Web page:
Harry L. Langdon was an American comedian who appeared in vaudeville, silent films, and talkies. He was briefly partnered with Oliver Hardy.
Born in Council Bluffs, Iowa, he began working in vaudeville then joined Vitagraph Movie Studios. He eventually went over to Keystone Studios where he became a major star. At the height of his film career he was considered one of the four best comics of the silent film era. His screen character was that of a wide-eyed, childlike man with an innocent's understanding of the world and the people in it. He was a first-class pantomimist.
Most of Langdon's 1920s work was produced at the famous Mack Sennett studio. His screen character was so unique, and his antics so different from the broad Sennett slapstick, that he soon had a following. Success led him into feature films, directed by Arthur Ripley and Frank Capra. When Langdon had such good directors guiding him, he produced work that rivaled Charlie Chaplin's, Harold Lloyd's, and Buster Keaton's. His best films were The Strong Man, Tramp, Tramp, Tramp and Long Pants. After his initial success, Langdon took creative control of his films and career, but his appeal faded soon afterward. His last starring silent feature was made in 1928. Capra later claimed that Langdon's decline stemmed from the fact that, unlike the other great silent comics, he never fully understood what made his own film character successful. However, Langdon's biographer William Schelly among others have expressed skepticism about this claim, arguing that Langdon had established his character in vaudeville long before he entered movies, added by the fact that he wrote most of his own material during his stage years. The truth most likely lies somewhere between these two points, but history shows that Langdon's greatest success was while being directed by Capra, and once he took hold of his own destiny, his original film comedy persona dropped sharply in popularity with audiences. This is likely not due to Langdon's material, which he had always written himself, but with his inexperience with the many fine points of directing, at which Capra excelled, but at which Langdon was a novice.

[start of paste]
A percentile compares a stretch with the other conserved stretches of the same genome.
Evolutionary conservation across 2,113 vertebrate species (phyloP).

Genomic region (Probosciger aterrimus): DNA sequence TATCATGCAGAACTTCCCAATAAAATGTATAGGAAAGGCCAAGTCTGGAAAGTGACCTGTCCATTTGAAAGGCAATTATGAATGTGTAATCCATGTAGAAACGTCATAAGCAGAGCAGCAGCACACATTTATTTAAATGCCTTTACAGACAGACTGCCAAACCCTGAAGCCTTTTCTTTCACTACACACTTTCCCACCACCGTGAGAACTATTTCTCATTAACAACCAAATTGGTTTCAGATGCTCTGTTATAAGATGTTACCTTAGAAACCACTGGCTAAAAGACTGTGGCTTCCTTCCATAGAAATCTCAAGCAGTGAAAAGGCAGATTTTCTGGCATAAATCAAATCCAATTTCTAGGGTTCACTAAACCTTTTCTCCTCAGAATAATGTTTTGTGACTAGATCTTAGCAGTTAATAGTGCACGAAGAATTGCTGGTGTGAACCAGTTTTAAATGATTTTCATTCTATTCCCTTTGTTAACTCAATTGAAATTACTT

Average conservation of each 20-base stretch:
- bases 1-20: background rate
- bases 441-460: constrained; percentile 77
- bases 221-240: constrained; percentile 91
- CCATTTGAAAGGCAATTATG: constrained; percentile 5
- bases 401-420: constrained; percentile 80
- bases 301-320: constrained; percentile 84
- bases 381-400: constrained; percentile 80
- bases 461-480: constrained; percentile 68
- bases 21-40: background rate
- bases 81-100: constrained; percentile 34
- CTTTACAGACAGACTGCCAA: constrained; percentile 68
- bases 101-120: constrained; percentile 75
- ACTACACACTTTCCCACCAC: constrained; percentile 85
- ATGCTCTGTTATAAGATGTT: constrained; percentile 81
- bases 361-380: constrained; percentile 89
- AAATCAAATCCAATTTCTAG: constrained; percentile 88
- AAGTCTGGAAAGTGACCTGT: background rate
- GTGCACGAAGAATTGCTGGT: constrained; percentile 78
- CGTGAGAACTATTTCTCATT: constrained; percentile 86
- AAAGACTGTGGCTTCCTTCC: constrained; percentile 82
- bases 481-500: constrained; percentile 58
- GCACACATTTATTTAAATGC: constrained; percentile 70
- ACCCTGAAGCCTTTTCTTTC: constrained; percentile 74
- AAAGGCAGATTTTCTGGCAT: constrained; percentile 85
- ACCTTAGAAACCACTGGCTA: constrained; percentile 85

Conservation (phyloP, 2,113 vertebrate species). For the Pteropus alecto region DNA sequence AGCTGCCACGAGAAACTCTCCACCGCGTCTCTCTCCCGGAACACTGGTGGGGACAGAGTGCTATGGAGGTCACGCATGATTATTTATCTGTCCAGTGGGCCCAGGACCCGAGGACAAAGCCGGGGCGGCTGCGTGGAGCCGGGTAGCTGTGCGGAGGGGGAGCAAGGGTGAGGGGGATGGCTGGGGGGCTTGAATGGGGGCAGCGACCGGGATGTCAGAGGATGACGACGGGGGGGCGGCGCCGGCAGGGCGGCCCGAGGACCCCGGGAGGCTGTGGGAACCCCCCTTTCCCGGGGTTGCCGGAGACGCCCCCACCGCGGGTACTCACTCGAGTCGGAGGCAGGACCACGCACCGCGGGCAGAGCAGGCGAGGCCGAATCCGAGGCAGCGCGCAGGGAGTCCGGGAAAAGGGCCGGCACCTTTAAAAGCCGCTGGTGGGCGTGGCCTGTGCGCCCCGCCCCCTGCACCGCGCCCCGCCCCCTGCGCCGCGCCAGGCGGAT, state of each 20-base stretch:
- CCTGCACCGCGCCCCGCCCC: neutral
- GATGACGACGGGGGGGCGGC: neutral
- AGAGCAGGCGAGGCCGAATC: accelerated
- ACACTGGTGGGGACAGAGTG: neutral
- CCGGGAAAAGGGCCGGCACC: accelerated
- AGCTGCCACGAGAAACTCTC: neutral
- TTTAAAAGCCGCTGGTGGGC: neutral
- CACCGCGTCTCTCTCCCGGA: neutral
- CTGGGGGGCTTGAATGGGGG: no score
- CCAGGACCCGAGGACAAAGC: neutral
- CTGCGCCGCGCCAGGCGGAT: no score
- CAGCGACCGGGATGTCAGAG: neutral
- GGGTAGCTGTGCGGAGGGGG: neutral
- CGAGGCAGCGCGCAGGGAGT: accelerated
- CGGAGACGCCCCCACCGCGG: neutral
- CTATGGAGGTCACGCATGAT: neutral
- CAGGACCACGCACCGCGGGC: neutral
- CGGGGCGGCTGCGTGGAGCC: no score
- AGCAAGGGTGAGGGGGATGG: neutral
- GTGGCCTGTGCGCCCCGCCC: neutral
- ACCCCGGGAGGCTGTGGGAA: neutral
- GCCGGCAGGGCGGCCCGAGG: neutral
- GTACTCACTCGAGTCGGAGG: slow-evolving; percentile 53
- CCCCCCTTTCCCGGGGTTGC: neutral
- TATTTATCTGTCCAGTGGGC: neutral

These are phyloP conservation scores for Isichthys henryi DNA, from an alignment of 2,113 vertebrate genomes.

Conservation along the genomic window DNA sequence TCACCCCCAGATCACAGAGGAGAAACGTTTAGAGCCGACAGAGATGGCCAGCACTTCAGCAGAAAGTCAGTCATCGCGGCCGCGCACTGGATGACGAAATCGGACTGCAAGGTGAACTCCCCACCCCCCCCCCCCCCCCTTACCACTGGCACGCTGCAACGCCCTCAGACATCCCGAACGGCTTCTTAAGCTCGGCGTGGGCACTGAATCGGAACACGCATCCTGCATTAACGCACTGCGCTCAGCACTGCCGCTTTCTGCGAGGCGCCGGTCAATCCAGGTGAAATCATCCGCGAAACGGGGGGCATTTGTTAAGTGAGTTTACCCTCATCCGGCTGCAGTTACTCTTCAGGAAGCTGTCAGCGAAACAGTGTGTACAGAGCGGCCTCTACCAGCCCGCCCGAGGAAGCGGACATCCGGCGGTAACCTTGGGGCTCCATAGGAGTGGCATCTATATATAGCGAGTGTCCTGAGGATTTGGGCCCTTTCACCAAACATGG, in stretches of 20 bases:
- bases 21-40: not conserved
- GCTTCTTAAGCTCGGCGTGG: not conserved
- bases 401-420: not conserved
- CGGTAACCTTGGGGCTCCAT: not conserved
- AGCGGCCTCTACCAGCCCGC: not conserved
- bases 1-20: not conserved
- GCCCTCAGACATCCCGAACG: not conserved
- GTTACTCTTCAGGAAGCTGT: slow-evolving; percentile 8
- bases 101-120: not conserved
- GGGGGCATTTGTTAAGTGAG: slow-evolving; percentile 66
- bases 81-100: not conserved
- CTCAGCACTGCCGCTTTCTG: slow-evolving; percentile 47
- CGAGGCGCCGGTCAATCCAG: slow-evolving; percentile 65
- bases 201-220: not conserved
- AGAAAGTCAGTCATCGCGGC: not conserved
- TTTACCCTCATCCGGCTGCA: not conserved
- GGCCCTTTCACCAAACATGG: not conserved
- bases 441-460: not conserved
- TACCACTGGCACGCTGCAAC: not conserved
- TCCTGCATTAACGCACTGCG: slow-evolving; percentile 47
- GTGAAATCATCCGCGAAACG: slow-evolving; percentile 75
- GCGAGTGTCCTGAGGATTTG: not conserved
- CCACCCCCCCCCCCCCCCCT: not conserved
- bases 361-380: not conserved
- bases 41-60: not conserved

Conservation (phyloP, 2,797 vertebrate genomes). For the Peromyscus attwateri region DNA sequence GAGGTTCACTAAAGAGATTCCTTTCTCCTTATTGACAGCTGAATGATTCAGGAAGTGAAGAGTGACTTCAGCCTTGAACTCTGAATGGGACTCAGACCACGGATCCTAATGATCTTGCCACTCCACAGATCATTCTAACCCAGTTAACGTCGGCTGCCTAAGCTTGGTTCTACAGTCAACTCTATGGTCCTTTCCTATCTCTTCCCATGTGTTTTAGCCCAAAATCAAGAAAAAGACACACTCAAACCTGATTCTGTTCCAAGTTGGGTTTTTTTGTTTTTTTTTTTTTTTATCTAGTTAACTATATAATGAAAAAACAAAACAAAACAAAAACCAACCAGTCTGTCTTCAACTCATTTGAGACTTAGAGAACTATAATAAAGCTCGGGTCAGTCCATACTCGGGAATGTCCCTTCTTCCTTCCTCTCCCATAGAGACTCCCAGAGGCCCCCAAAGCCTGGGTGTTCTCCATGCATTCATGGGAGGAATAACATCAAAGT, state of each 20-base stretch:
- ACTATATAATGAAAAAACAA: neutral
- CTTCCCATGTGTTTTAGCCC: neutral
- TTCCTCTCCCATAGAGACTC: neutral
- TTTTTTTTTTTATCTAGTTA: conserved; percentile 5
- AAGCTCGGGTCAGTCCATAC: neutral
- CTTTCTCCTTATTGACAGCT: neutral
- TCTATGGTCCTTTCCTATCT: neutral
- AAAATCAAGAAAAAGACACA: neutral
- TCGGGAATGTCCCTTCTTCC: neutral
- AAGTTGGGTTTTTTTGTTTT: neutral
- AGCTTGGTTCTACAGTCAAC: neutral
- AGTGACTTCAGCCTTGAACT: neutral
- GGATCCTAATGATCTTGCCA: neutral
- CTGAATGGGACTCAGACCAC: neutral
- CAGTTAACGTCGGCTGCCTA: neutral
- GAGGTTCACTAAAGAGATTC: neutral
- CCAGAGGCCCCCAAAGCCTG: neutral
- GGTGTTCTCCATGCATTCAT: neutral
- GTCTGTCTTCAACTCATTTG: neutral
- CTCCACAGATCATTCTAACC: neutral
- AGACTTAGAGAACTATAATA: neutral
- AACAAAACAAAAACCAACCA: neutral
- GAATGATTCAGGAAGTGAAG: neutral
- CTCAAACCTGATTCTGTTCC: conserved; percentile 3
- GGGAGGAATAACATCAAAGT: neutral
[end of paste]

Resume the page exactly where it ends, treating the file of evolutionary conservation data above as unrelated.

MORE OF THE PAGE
Harry Langdon's babyish character didn't adapt well to sound films; as producer Hal Roach remarked, "he was not so funny articulate." But Langdon was a big enough name to command leads in short subjects for Educational Pictures and Columbia Pictures. In 1938 he adopted a Caspar Milquetoast-type, henpecked-husband character that served him well, he also contributed to comedy scripts as a writer, notably for Laurel and Hardy. Langdon continued to work steadily in low-budget features and shorts, always playing mild-mannered goofs, into the 1940s. As a point of interest, when Hal Roach was in a contract dispute with Stan Laurel, one-half of the great Laurel and Hardy comedic pair, the studio paired Langdon with Oliver Hardy in a 1939 film titled Zenobia.